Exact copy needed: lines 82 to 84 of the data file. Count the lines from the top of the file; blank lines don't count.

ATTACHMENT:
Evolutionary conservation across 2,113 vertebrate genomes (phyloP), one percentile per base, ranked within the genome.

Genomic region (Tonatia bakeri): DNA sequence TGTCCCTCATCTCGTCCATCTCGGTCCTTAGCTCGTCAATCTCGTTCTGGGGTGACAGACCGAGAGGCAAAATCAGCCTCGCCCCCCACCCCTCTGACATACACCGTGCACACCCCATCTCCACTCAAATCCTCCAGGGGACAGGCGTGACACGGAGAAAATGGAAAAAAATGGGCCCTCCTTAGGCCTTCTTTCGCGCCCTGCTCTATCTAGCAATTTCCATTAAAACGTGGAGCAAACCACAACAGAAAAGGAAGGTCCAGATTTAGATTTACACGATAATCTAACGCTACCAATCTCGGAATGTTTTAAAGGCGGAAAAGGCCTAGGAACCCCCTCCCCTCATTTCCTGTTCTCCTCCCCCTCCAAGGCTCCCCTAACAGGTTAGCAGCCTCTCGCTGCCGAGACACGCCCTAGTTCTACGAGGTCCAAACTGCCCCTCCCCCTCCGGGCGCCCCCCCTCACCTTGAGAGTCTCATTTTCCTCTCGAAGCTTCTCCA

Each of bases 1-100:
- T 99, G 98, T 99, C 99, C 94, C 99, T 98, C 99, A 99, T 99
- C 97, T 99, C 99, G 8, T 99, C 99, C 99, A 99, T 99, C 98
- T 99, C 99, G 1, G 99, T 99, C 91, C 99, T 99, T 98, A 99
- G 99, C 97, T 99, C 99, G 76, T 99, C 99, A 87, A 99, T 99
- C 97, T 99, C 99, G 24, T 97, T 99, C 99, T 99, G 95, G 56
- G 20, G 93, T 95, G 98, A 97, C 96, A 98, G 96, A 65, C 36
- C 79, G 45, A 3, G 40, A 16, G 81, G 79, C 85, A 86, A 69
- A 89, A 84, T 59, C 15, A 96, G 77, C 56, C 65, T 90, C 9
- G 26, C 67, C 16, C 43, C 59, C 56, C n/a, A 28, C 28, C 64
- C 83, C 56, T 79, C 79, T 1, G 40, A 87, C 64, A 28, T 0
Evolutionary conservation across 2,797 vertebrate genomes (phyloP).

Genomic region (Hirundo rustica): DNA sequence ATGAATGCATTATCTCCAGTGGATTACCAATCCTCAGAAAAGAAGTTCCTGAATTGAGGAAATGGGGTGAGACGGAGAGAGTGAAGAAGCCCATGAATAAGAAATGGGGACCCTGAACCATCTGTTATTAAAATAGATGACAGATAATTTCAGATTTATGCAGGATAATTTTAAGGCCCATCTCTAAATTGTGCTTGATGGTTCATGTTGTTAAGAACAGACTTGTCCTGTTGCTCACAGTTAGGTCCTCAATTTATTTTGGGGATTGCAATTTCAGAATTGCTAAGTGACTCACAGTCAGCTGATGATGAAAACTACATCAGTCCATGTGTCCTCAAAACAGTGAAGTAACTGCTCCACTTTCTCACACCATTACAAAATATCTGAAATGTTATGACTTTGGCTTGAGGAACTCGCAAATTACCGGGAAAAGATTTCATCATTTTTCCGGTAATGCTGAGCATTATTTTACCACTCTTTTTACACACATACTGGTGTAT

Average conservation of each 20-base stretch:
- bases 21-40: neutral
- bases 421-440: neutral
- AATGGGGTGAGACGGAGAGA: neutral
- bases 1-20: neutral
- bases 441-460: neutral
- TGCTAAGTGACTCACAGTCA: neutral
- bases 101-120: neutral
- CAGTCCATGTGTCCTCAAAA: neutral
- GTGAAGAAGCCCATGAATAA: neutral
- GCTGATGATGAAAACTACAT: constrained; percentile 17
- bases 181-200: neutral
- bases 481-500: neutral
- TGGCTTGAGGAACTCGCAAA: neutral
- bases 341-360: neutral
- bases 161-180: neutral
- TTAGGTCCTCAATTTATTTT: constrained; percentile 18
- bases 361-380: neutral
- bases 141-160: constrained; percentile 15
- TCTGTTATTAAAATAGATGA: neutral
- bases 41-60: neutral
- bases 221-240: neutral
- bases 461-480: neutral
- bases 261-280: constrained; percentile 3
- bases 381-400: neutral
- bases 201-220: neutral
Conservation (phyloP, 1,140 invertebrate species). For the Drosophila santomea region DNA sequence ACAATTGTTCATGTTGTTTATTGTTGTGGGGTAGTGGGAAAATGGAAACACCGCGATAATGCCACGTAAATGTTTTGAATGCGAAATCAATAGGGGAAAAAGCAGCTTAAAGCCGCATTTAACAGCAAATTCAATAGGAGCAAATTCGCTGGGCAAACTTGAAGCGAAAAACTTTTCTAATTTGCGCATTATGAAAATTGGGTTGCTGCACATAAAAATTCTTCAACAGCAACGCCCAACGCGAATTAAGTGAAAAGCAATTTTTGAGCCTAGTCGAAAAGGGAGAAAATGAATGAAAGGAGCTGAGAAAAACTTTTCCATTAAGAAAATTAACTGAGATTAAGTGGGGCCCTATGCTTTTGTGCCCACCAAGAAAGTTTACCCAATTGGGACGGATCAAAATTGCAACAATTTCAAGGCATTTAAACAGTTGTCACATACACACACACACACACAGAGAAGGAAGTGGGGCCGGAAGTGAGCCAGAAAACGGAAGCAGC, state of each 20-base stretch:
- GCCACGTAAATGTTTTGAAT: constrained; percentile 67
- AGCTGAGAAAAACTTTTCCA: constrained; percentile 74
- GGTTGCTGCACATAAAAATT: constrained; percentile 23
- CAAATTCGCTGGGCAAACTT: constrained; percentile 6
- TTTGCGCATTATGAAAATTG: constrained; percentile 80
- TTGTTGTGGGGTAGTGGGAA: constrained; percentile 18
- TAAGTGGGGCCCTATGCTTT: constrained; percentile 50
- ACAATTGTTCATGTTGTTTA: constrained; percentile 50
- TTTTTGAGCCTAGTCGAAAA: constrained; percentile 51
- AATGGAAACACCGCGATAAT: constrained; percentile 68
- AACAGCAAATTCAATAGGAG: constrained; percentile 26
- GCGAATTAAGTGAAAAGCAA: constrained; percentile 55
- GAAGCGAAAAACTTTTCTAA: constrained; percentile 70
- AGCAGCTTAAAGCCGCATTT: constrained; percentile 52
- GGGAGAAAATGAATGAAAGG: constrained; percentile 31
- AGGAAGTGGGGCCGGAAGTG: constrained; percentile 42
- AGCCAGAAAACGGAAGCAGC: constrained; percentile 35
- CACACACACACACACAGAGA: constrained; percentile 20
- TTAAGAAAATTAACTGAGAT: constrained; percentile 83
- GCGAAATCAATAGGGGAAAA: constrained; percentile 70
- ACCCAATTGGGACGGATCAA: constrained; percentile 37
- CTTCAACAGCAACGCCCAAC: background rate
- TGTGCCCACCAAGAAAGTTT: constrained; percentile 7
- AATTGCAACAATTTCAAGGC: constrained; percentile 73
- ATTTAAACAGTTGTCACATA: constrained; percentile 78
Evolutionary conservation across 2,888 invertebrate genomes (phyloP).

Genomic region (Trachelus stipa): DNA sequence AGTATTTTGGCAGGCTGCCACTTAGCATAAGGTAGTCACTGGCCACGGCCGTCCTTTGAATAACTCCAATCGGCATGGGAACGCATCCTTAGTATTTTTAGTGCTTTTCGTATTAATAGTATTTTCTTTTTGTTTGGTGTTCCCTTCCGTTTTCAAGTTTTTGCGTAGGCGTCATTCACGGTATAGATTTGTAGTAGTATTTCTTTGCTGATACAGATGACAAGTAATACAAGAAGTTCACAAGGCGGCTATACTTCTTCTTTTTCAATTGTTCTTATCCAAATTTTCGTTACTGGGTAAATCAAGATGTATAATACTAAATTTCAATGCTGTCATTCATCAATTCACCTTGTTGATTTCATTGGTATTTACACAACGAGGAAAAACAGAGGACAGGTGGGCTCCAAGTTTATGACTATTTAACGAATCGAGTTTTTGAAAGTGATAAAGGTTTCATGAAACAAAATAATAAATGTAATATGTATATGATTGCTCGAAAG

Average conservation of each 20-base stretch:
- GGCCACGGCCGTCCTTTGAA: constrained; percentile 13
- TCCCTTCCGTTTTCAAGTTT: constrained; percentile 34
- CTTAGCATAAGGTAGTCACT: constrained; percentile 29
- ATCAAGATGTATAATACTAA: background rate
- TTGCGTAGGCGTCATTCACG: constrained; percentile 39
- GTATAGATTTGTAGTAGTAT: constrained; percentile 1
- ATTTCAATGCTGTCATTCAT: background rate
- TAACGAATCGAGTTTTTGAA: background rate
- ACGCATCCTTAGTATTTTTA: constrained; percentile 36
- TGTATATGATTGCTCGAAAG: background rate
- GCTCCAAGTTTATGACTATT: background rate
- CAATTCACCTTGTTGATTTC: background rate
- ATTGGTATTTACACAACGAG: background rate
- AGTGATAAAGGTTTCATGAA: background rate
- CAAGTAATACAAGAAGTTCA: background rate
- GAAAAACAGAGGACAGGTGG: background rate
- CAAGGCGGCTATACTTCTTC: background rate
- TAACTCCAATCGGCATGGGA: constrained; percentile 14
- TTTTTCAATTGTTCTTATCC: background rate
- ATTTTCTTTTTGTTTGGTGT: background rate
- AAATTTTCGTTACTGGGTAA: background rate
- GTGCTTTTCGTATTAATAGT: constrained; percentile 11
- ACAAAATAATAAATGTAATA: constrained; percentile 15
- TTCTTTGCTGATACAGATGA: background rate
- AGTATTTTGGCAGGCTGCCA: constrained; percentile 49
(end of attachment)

- CAATTCACCTTGTTGATTTC: background rate
- ATTGGTATTTACACAACGAG: background rate
- AGTGATAAAGGTTTCATGAA: background rate